I arrived on the island with no prior knowledge of Edie’s teaching; my mother had recommended attending, having deeply benefited from a previous course on the island, led by Lama Rinchen Palmo.
Edie is a wonderfully grounded teacher, whose honesty and humour helped us all feel at ease remarkably quickly; like Ringu Tulku she combines a natural spiritual authority with a warmth and generosity, and her teachings were incredibly valuable. The group sessions, particularly the visualisation sessions, developed in tandem with Akong Rinpoche, and the work we did on the six syllable mantra was particularly enriching. The Tara Rokpa sessions helped unlock creative pathways that had long creaked shut, and suddenly I found that I was writing poetry for the first time in years. These sessions have also helped me approach the music that I make with a greater clarity of purpose, and a feeling of being grounded.
Now settled back into the hustle and bustle of everyday existence, I remain deeply grateful to have marked the changing of the years in this manner, in such good company. I am particularly grateful for the way the course focused on working with mindfulness within the workaday world; for me the sessions struck a very healthy balance between the practical (top tips for negotiating technology) and the theoretical, making the step back into day-to-day life less troubling than it might otherwise have been.
Although everyone on the island was on their own personal journey, there was a rich fellow-feeling between the retreatants. Since leaving the island I have really enjoyed meeting up with some of the Glasgow crew, and hope to see more of the group over the months to come.
Rollo Strickland is a Glasgow-based freelancer and songwriter, who volunteers with various music in the community initiatives.
Two paths had led me to the Holy Island New Year retreat. One started when I visited Arran for the first time during the summer. On seeing Holy Island and finding out more about it, I was captivated both by its beauty and its interesting history, particularly that of its ancient Celtic hermit, St Molaise. I promised myself that I would visit as soon as I could to climb to the top of Mulloch Mor and also see the hermit’s cave.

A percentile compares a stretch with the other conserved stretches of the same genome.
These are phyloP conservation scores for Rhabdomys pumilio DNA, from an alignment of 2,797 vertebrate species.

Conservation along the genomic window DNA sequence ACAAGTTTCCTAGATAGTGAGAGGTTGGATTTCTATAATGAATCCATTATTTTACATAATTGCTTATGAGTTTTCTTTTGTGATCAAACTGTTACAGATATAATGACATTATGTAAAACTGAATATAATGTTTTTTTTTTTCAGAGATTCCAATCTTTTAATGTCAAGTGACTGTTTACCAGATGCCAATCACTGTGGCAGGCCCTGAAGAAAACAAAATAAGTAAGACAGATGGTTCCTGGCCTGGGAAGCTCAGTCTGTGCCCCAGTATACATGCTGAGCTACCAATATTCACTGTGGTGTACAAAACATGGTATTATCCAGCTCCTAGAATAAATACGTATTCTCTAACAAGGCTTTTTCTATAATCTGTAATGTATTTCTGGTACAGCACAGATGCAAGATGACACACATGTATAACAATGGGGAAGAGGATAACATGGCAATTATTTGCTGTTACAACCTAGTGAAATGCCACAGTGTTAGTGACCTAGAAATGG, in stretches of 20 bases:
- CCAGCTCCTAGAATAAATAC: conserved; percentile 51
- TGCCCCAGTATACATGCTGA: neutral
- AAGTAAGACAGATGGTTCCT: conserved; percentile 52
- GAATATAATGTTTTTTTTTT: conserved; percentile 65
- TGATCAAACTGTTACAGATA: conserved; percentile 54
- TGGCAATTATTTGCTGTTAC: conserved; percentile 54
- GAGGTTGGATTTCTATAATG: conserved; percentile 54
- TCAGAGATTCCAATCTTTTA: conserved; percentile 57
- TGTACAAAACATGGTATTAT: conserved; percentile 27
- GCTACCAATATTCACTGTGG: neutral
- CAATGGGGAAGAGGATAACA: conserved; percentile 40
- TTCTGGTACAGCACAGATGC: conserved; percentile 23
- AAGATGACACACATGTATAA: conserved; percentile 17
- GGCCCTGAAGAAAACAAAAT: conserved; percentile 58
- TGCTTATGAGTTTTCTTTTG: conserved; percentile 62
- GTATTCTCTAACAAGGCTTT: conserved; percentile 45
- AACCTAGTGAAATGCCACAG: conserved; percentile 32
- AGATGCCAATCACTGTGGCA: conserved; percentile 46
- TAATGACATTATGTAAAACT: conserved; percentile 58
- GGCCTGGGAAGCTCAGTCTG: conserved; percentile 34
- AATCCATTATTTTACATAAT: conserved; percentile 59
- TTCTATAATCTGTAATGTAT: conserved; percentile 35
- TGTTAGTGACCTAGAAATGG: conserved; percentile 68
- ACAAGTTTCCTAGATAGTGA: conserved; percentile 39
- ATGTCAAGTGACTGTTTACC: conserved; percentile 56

The other path had started in the autumn when I came to practicing mindfulness meditation. This led to joining a weekly Sangha in Glasgow and trying to do some meditation every day. I had also started reading some of Thich Nhat Hanh‘s books, in particular “Peace in Every Step”. I liked the idea of using everyday activities as a form of meditation. So, when browsing the internet to find some more information on Holy Island, and coming across a website offering a course practicing everyday mindfulness on the Island over the New Year period, then I was in.
The course was perfect for a novice like myself, as it looked at different techniques to use to come to meditation. This was backed up by three main meditation sessions each day which we were all encouraged to attend. The other sessions on offer were optional and they included sessions on stretching, using art to move into meditation, hand and foot massage, relaxation sessions and sessions on using visualisations to support health and well-being. This approach suited me as I had other reasons for being on the island besides developing my mindfulness practice. The free time also allowed for friendships to develop and opportunities during real life situations to try out some of the techniques of listening and responding mindfully, that had been explored during the formal sessions. There was also a short time of silent retreat in the morning which lasted till about 10.30. I found this very helpful, particularly on becoming more mindful when eating breakfast, brushing teeth or when walking in the garden.
Edie Irwin led most sessions. The best way to describe Edie is that she is a natural teacher. She leads, advises and facilitates, but she does not impose. She provided enough structure to allow us to develop and grow into the form of meditation that suited us best. Tips on how to sit, how to achieve the best posture and even whether to keep eyes open or shut were very helpful and will never be forgotten. Her personal experience and knowledge were evident in everything she said and did but it did not inhibit us or make us feel inadequate. We were left with the feeling that there are different ways into meditation but there are also some fundamentals, that when practiced regularly and persevered with, would further deepen and develop our meditation practice.
I would recommend the course to anyone new to meditation and mindfulness. You will not be overwhelmed and you will leave with a better understanding of what way into meditation best suits you. Meditation is the practice, being mindful in everything we do is the event and the reason why we practice. That was probably the main message that I took from this retreat. Since the event I have now found it easier to move into a more mindful state and am now much more likely to be mindful during my everyday activities. Mindfulness, like everything, is a process and events like the New Year retreat help to move you along within that process.
By the end of the retreat I felt that the two paths that had led me to Holy Island had become one. The island with its peace, tranquility, beauty and history had become inseparable from my journey into mindfulness. I could now begin to glimpse the beauty, peace and tranquility that is possible by using mindfulness to further develop compassion for myself and compassion for others. I would highly recommend it to anyone beginning the journey into mindfulness and meditation.
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